By Lisa Shalett, Chief Investment Officer, Wealth Management, Morgan Stanley
Financial markets are lurching along, buffeted by the ongoing war and humanitarian crisis in Ukraine, skyrocketing commodity prices and new milestone heights reached in U.S. inflation. With all this, it’s understandable that emotions in markets may be running high.
And indeed, investor anxiety has grown. Last week we discussed concerns about stagflation — a period of higher inflation and slower economic growth — and shared why we need to distinguish between markets and the economy, as prospects for them are diverging.
More recently, as reflected in the bond market, worries now seem to go beyond the possibility of stagflation to the potential for an outright recession. The difference between short- and long-term Treasury yields has been collapsing, recently hitting a cycle low of 21 basis points. This flattening of the yield curve reflects a negative outlook for the economy.
While the Morgan Stanley Global Investment Office remains cautious in navigating today’s market volatility and understands the complications that the war-induced commodity shock delivers to the global economy, we are far from calling a U.S. recession. There are three reasons why.
1. The severity of commodity prices
Of all the kinds of inflation, commodity-based increases tend to be the most self-curing sort, and thus temporary. Usually, higher prices rapidly lead to greater production, which is often simultaneously met with lower demand.
Morgan Stanley Research Chief Cross-Asset Strategist Andrew Sheets notes that the per-barrel oil price, when adjusted for aggregate inflation, remains well below that seen in the 1970s and 1980s, in 2006 and as recently as 2012. Similarly, relative to real assets such as gold and copper, Brent oil is still priced around its 25-year average.
2. Inflation’s effect on consumer spending
Higher gas and grocery prices are an immediate “tax” on consumers and will likely weigh on sentiment. The current trend in energy prices is estimated to deliver a $200 billion hit to U.S. consumption, or $1,600 per household, for the year.
That figure is noteworthy, but it pales against estimated excess U.S. household savings of up to $2 trillion. Spending on gasoline has declined 60% as a share of the consumer wallet during the past four decades, which should help subdue the impact of higher prices.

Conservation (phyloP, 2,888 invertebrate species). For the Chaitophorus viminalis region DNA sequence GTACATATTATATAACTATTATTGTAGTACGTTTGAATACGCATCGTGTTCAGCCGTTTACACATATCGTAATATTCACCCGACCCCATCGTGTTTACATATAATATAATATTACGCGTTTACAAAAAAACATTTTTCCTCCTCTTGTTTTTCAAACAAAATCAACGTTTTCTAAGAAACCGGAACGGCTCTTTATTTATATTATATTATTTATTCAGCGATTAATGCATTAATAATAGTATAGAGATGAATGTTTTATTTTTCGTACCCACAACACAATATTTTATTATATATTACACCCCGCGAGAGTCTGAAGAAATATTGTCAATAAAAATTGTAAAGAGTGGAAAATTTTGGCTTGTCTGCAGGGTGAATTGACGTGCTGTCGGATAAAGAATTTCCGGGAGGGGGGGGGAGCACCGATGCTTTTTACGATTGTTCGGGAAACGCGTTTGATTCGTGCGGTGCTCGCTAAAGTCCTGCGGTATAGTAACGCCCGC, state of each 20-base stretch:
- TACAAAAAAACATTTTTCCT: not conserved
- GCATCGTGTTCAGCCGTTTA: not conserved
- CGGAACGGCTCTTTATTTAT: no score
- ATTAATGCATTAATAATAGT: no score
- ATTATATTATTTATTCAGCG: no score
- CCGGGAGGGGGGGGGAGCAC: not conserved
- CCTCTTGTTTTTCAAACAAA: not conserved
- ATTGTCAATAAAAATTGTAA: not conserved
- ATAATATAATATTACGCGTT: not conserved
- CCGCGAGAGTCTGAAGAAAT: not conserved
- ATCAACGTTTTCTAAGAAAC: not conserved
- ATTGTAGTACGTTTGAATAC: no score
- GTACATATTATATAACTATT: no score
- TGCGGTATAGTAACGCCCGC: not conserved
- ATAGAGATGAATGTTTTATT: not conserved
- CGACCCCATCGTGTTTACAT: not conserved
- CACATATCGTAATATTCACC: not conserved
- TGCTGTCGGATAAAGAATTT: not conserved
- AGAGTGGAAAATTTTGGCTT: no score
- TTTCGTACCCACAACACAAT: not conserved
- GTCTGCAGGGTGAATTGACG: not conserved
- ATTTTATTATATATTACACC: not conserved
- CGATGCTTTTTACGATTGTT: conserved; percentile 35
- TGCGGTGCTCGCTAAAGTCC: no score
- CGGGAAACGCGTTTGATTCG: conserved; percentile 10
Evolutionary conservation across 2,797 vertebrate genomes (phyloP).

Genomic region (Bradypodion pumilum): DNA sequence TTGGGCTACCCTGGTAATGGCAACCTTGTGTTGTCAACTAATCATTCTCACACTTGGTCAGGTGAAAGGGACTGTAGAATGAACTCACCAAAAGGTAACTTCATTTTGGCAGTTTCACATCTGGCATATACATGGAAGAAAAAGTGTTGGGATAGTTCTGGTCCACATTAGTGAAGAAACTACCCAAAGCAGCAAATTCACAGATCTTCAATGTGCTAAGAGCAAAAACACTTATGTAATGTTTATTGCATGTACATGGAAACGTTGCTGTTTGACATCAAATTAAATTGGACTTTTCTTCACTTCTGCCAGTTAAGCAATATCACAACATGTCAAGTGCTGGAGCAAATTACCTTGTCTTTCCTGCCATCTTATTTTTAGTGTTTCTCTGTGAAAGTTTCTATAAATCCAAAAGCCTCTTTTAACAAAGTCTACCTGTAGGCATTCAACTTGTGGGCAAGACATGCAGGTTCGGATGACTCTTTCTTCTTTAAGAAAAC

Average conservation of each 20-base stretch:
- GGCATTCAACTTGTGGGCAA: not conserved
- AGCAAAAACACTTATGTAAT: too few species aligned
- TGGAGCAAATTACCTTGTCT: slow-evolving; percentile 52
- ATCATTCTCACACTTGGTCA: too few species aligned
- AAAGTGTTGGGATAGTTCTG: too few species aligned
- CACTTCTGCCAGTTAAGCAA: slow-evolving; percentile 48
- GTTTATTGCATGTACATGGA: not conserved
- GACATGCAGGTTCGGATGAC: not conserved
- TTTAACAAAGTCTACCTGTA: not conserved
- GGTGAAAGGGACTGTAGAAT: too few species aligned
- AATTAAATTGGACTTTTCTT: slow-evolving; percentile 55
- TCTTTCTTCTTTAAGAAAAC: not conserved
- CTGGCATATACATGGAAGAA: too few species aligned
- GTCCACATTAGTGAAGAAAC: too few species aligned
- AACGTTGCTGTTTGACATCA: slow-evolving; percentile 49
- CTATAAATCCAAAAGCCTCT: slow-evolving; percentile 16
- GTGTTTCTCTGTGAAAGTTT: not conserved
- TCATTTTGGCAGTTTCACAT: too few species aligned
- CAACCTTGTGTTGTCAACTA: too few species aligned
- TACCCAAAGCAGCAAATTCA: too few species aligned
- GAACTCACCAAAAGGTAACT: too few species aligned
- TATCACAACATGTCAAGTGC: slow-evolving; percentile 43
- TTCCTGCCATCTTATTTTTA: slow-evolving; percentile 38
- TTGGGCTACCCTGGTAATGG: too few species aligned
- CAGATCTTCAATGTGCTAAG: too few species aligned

And, although inflation is still outpacing wage gains, Morgan Stanley economists expect the trend to flip by midyear, another pillar that could help overall demand and support continued strength in spending.
3. U.S. capacity to be energy-independent
Foreign energy imports account for less than 5% of total consumption today. U.S. oil drillers are operating only 527 oil rigs in comparison with 1,592 at the peak in 2014. Returning that capacity while improving well productivity could meaningfully offset the current situation.
In particular, on the need to fill gaps now that Russian oil and gas are off the table, Washington appears to be working aggressively on attracting recently suppressed supplies from Venezuela and Iran. And the European Union is rapidly strategizing on alternatives to Russian energy with a combination of new liquified natural gas sources and an expansion of “green” sources.
While we see reasons to be confident about U.S. economic strength, the stark geopolitical and inflationary backdrop means stock and bond markets will likely continue to see volatility, and passive index-level investing remains challenged. Investors should keep an eye on core inflation, which excludes food and energy prices, as this reading is likely to peak in the next few months and will ultimately drive monetary policy and inflation expectations.
Today’s complicated crosscurrents mean investors will need to be selective. Be patient but opportunistic and look for quality names at reasonable prices that can benefit from a resilient economy. Our focus remains on financials, energy, industrials, healthcare and consumer services.
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